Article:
It is shocking to learn that not a single Senator who attended the hearing, in particular Democrat Sen. Sheldon Whitehouse from Rhode Island, had the courage to demand that Ms. Leonhart respect the laws of the 15 states that have legalized the use of marijuana as a medicine. In the case of Sen. Whitehouse, his own state is now in the process of licensing state-certified marijuana providers and distributors; yet he appears to have no problem with the idea of appointing a federal official who declares her intention to put his own constituents in federal prison. It gets even more disturbing. In the days leading up to Wednesday’s initial confirmation hearing, a coalition of advocacy groups — including NORML, Americans for Safe Access, and others called on members of the Senate Judiciary to ask Ms. Leonhart tough questions regarding her public record, one that is incompatible with state laws, public opinion, and with the policies of this administration. Yet not a single Senator did so. There is a growing divide between state and federal law concerning the use of marijuana for medical purposes, and it would only take members of the Senate — or Ms. Leonhart for that matter — a cursory scan of today’s google headlines to see it: Prop 203 Passes: Medical Marijuana to Be Legal in Arizona via CBS News New Mexico approves six new medical marijuana producers via The New Mexico Independent Maine couple cleared to open marijuana clinic via The Associated Press DC revises medical marijuana regulations via Comcast As we’ve written before, as Interim DEA director, Ms. Leonhart has overseen dozens of federal raids on medical marijuana providers, producers, and laboratory facilities that engage in the testing of cannabis potency and quality. Yesterday Ms. Leonhart pledged to continue these actions — actions that violate this administration’s own written policies, and more importantly, actions that target the civilians of fifteen states and the District of Columbia. These people are the constituents of 30 percent of the U.S. Senate; yet not even one of these elected officials appears willing to speak up for them. That is disgraceful. Want to write or call your Senator about Ms. Leonhart’s nomination process? You can still do so here and here.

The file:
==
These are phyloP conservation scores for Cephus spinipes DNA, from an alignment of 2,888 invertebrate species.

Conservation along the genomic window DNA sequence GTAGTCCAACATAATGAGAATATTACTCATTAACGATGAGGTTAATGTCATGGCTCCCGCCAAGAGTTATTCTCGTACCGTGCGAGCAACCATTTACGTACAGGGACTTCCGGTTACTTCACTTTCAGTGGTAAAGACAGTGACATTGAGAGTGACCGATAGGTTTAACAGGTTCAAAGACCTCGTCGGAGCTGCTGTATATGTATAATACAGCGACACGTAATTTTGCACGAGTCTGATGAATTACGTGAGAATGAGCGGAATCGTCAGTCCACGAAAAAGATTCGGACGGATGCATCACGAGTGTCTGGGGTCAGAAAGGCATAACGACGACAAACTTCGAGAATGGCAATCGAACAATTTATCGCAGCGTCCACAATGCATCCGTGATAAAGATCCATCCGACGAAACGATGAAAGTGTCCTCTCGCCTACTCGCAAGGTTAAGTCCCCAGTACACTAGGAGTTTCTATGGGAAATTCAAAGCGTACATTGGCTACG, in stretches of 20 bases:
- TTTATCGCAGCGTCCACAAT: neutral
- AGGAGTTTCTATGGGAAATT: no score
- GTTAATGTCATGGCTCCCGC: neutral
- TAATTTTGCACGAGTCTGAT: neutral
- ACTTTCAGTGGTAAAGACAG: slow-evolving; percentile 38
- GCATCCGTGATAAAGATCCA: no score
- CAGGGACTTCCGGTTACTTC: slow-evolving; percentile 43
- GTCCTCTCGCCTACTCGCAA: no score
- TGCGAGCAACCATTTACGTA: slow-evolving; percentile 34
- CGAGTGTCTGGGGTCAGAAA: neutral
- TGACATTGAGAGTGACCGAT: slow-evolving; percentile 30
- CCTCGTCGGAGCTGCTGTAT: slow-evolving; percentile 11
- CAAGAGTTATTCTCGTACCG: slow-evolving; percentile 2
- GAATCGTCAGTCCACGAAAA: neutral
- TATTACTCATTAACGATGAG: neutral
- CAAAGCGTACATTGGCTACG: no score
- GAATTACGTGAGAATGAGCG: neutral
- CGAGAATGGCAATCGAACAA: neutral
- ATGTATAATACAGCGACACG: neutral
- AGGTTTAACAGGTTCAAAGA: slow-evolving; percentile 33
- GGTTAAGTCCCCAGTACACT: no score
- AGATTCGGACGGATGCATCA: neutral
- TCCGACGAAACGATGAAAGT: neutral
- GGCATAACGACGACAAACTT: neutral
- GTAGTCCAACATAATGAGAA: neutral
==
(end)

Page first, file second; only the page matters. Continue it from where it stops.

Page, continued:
Read the original article on the NORML blog.
marijuanaissafer Paul Armentano is the co-author of Marijuana Is Safer: So Why Are We Driving People To Drink?.


Federal Cannabis Prohibition Turned 75-Years-Old on October 1

In a milestone that will no doubt go largely unnoticed by the mainstream media, today marks the 75th anniversary of the enactment of federal marijuana prohibition. On October 1, 1937, the US government criminally outlawed the possession and cultivation of cannabis — setting into motion a public policy that today results in some 850,000 arrests […] Read More..

Montana: Supreme Court Says Patients Possess No Fundamental Right To Cannabis

Members of the Montana Supreme Court ruled 6 to 1 on Tuesday that patients do not possess a fundamental right to access and consume cannabis for therapeutic purposes. The decision reverses a District Court ruling enjoining the state from enforcing various provisions of a 2011 state law that limits the public’s access to medical marijuana. […] Read More..

Study: Non-Psychotropic Cannabinoid “Proven To Be Safe” In Humans

The oral administration of the non-psychotropic cannabis plant constituent cannabidiol (CBD) is safe and well tolerated in humans, according to clinical trial data published online by the journal Current Pharmaceutical Design. Investigators at Kings College in London assessed the physiological and behavioral effects of CBD and THC versus placebo in 16 healthy volunteers in a […] Read More..

Michigan: Grand Rapids Voters Will Decide On $25 Fine-Only Offense For Pot Possession

Voters in Grand Rapids, Michigan will decide this November on a municipal measure to depenalize marijuana possession offenses to a non-criminal, fine-only offense. The City Commissioner’s office has approved the measure, Proposal 2, which seeks to allow local law enforcement the discretion to ticket first-time marijuana offenders with a civil citation, punishable by a $25 […] Read More..

Scientific Review: “There Is Now Clear Evidence That Cannabinoids Are Useful For The Treatment Of Various Medical Conditions”

For the second time in recent months, a scientific paper published in a peer-reviewed journal has thoroughly rebutted the present Schedule I status of cannabis under US federal law, which states that the plant and its organic constituents possess a “high potential for abuse,” and that they lack “accepted medical use” and “accepted safety … […] Read More..